“There’s no doubt about the fact that this is a negative shock to growth,” Paul Sheard, executive vice president and chief global economist at S&P Global, said of the British referendum. “In many ways, it’s worse for the Eurozone than it is for the United Kingdom,” he added.
“In the West, there is this tendency to focus on the purge and how many people have lost their jobs. In Turkey, everybody is still shell-shocked about what happened on [July 15] and are picking up the pieces and trying to reconcile a very traumatic event in their history,” said Stein, a resident senior fellow in the Atlantic Council’s Rafik Hariri Center for the Middle East.
“The concern in Turkey is that unlike France, in particular, the legacy of strong democratic institutions is just not there,” he added.
The Nuclear Suppliers Group (NSG) plenary meeting in Seoul ended on June 24 without resolving India’s request to join the group. The final statement issued at the conclusion of the meeting lacked an explicit reference to India’s application to join or an outline for a future course of action. With the exceptional waiver granted by the NSG to India in 2008, membership in the group should have been a relatively straightforward decision. However, larger geopolitical factors contributed to the stalemate.
One of those convergent interests between team Trump and Putin may be Ukraine. As Josh Rogin reported in the Washington Post earlier this week, Trump staffers in Cleveland succeeded in browbeating delegates to water down GOP platform language, replacing a pledge to provide "lethal defensive weapons" to the Ukrainian military for the country's self-defense with the gentler, more ambiguous suggestion of "appropriate assistance."
Ukrainians have mounting questions and concerns.
For India, nuclear disarmament has always been an article of faith, arising from the country’s vision of a world without nuclear weapons and free of violence. Nonproliferation and arms control measures were the initial phase of disarmament, at best, and instruments of perpetual discrimination, at worst. The saga of India’s recent nuclear policy is one of idealism giving way to pragmatism and coming to terms with the reality that nuclear weapons shall continue to be central to the security doctrines of many nations.
Car Bomb Kills Prominent Journalist Pavel Sheremet in KyivIt is hard to believe that Pavel Sheremet is dead because he was so full of life. He was an exuberant man who loved life and everything in it. A dinner with Pavel was always a wonderful and lively affair, and he enjoyed the food and wine that went with the meal as well.
Yet, it is easy to understand that he was murdered. On July 20, the car he was driving exploded in Kyiv, Ukraine. The murder of Pavel is likely to be related to his work, Sevhil Musayeva-Borovyk, the chief editor of Ukrainska Pravda, said. Pavel, 44, had an outstanding record as a journalist for over two decades. He was one of the greatest muckraking journalists in three countries, his native Belarus, Russia, and Ukraine. He was probably the best investigative reporter in the former Soviet Union and he felt no fear. Few have exposed so much corruption and so many misdeeds as Pavel. Little wonder that he was murdered or that the murder was highly professional.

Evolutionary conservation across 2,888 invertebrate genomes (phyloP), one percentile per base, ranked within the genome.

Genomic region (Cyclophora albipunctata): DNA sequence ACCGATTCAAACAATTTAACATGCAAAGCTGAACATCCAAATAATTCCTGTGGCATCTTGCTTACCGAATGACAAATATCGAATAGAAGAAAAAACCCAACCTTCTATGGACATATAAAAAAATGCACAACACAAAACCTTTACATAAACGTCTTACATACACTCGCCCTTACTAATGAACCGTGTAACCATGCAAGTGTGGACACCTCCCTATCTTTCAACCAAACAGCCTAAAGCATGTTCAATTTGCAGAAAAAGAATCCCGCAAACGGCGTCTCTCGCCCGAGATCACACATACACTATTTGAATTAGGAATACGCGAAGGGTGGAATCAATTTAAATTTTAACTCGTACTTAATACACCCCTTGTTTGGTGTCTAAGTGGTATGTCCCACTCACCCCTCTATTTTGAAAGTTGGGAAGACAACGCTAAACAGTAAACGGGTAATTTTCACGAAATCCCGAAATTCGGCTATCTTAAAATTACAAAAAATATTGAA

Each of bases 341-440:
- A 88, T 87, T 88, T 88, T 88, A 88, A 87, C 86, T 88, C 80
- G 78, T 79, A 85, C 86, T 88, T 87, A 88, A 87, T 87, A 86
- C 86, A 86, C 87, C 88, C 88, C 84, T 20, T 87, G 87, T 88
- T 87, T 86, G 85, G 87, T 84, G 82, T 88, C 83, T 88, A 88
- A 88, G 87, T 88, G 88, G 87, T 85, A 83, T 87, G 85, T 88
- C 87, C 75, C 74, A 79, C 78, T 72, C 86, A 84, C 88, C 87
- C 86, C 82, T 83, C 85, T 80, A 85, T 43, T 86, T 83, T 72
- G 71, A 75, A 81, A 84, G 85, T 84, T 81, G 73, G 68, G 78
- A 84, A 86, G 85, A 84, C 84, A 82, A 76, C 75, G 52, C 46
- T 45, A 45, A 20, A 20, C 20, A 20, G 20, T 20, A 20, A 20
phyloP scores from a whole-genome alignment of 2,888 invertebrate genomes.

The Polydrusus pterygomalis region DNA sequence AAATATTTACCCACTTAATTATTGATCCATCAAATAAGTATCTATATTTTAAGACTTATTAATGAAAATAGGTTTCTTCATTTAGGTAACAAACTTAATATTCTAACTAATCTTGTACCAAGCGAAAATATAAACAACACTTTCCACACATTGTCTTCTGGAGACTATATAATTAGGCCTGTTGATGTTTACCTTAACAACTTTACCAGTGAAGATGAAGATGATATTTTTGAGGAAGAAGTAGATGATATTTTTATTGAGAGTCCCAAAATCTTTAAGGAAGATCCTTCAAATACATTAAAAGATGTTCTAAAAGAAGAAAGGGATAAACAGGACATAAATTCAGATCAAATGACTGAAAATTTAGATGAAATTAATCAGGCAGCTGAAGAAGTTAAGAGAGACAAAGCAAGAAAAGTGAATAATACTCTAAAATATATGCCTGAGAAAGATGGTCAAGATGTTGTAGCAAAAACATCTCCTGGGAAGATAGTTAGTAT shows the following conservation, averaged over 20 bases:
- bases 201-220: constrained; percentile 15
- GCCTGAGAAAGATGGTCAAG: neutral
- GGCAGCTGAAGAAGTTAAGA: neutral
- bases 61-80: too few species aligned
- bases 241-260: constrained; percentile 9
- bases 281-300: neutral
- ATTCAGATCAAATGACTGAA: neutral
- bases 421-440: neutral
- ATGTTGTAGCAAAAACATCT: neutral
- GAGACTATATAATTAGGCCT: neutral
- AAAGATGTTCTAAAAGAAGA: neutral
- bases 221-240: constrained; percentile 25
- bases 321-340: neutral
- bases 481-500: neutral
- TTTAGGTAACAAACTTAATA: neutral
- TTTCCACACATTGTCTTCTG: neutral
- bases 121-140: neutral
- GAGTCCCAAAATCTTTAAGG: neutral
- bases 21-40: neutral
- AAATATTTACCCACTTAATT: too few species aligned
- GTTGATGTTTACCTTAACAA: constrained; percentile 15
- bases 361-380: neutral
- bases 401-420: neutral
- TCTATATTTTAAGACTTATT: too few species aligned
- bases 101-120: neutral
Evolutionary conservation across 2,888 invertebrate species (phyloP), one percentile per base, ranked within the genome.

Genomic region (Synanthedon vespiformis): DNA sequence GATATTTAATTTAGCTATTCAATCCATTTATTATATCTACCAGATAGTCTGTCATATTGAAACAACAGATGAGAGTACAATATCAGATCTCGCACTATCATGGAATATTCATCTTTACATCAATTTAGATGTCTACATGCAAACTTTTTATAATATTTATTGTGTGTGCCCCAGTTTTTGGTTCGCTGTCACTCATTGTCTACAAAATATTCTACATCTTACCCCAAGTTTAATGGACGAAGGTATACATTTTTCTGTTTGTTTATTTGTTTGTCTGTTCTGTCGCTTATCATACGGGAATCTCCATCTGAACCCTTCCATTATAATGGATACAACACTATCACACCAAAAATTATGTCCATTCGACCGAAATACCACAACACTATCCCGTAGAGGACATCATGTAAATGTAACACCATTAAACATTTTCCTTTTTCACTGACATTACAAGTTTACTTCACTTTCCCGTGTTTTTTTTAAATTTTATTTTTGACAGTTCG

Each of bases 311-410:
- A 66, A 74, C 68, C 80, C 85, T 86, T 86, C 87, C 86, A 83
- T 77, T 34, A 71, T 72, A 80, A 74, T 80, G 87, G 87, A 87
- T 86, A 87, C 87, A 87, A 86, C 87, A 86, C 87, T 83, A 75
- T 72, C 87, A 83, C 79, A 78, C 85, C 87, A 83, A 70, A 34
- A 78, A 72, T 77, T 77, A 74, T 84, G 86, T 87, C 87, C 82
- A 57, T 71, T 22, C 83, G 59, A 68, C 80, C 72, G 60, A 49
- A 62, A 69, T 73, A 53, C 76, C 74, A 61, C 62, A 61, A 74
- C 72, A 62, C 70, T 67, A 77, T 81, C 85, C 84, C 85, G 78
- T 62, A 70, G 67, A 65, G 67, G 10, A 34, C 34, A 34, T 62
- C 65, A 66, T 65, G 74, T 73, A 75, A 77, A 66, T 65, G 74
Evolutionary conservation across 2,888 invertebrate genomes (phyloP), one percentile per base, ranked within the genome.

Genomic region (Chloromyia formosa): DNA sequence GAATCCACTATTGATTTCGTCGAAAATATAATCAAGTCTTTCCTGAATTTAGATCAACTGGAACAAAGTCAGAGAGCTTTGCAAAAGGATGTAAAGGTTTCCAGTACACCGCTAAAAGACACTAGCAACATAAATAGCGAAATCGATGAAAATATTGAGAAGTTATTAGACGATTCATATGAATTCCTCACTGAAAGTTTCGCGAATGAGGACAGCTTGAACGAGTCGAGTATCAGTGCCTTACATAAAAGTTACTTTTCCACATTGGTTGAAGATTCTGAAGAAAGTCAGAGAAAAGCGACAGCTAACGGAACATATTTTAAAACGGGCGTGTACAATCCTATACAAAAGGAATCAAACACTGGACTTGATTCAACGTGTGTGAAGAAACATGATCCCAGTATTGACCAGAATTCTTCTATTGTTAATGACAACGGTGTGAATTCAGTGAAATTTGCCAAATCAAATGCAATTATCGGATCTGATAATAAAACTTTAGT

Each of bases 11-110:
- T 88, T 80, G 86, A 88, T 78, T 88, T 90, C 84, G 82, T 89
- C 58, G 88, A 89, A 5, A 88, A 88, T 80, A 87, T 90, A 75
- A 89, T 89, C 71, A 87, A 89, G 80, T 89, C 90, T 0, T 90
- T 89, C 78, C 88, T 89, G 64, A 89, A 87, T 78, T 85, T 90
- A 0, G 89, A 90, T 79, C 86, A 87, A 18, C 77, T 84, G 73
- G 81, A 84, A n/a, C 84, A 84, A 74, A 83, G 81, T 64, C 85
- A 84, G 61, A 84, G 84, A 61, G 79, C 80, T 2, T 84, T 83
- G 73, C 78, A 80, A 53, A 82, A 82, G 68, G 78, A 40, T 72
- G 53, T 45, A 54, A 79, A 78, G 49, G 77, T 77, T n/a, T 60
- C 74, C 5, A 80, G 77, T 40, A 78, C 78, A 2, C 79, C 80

Intelligence failures are always going to occur no matter how governments structure their intelligence networks, but this is only the latest in a series of policy failures in which governments have blamed their intelligence organizations. In this regard, the US record is stunning. We already know that the US government and intelligence services failed to grasp the planning for 9/11 or to understand the realities in Iraq prior to the 2003 invasion, including the absence of nuclear weapons there. Additionally, as former Secretary of Defense Robert Gates admitted, the Untied States failed to grasp the scope of China’s military buildup, and did not realize that Russia would attack Georgia in 2008.
More significantly, the United States missed the full nature of changes underway in the Russian military after 2008.
Our host, Philippe Auguin, the acclaimed music director of the Washington National Opera and the Kennedy Center Opera House Orchestra, had arranged for us to cross the security barricades to park in the garage of the Palais de la Méditerranée on our way to his concert. We were to give the police his name and room number, say we were registered with the hotel, and they would let us through. We arrived at the barricade about 7:30 p.m. and informed the policeman manning the portable metal “crowd barrier” (no more formidable barricades were in evidence anywhere) only that we were headed to the hotel. He let us right through. Were we “profiled” as white, American-accented, in a new car and therefore let in? Or was the security just that lax?
Violence began two weeks ago, as government and opposition forces clashed in the country’s capital, Juba. At least two hundred people, including two Chinese United Nations (UN) peacekeepers, were killed. A tenuous ceasefire is now in effect.
But one thing can be already said: the higher the expectations associated with a new leader, the more painful his or her downfall. A classic example is the case of President Viktor Yushchenko, who was the symbol of the Orange Revolution. In December 2004, he took 52 percent of the vote in the third round of the presidential election; by 2012, his party barely managed to capture one percent.